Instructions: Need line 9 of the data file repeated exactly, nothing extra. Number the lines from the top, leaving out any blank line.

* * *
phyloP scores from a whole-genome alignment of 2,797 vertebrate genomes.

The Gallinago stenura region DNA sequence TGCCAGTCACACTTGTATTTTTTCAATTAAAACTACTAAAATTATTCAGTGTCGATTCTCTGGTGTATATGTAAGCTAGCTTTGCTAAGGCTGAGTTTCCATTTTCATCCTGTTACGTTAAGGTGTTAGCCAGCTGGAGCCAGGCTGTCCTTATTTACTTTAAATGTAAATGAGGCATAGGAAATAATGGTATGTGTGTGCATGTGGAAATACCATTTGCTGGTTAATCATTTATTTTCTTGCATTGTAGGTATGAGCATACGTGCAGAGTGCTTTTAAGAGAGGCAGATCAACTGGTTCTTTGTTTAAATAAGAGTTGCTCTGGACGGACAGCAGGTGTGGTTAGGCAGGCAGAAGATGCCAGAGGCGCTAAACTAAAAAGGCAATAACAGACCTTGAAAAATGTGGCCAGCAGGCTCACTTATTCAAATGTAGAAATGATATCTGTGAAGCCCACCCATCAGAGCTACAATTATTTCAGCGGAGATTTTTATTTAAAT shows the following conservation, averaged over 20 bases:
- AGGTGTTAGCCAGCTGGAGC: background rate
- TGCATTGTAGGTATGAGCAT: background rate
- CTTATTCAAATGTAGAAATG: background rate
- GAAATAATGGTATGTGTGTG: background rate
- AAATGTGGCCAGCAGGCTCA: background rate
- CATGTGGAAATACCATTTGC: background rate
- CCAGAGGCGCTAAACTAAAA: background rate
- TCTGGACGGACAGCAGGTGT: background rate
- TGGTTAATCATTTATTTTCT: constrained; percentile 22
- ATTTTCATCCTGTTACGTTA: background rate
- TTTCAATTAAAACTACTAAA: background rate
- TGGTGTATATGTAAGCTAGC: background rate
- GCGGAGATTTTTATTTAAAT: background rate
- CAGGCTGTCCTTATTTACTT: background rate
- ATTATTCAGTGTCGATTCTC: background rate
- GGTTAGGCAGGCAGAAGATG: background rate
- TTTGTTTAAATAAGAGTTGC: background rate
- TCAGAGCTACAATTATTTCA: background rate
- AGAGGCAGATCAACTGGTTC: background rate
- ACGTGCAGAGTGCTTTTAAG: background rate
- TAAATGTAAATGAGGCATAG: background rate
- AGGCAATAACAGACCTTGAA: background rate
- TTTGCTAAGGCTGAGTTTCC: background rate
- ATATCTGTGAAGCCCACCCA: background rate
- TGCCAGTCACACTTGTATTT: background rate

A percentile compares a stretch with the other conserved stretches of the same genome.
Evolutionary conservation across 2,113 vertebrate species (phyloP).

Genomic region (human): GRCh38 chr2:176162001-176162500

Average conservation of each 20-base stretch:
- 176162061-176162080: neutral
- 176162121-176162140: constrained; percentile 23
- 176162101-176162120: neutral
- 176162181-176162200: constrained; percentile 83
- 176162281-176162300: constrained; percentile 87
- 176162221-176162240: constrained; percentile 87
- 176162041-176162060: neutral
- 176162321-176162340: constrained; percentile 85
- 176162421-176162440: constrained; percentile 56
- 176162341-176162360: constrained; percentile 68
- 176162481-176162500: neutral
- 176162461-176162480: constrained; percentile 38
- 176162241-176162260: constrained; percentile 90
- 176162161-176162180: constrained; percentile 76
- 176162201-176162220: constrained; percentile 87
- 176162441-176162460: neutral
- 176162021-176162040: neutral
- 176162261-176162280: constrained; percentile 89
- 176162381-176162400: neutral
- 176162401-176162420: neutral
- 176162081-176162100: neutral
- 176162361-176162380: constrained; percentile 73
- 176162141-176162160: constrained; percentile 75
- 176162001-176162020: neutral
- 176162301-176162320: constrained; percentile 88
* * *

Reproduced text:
- CCAGAGGCGCTAAACTAAAA: background rate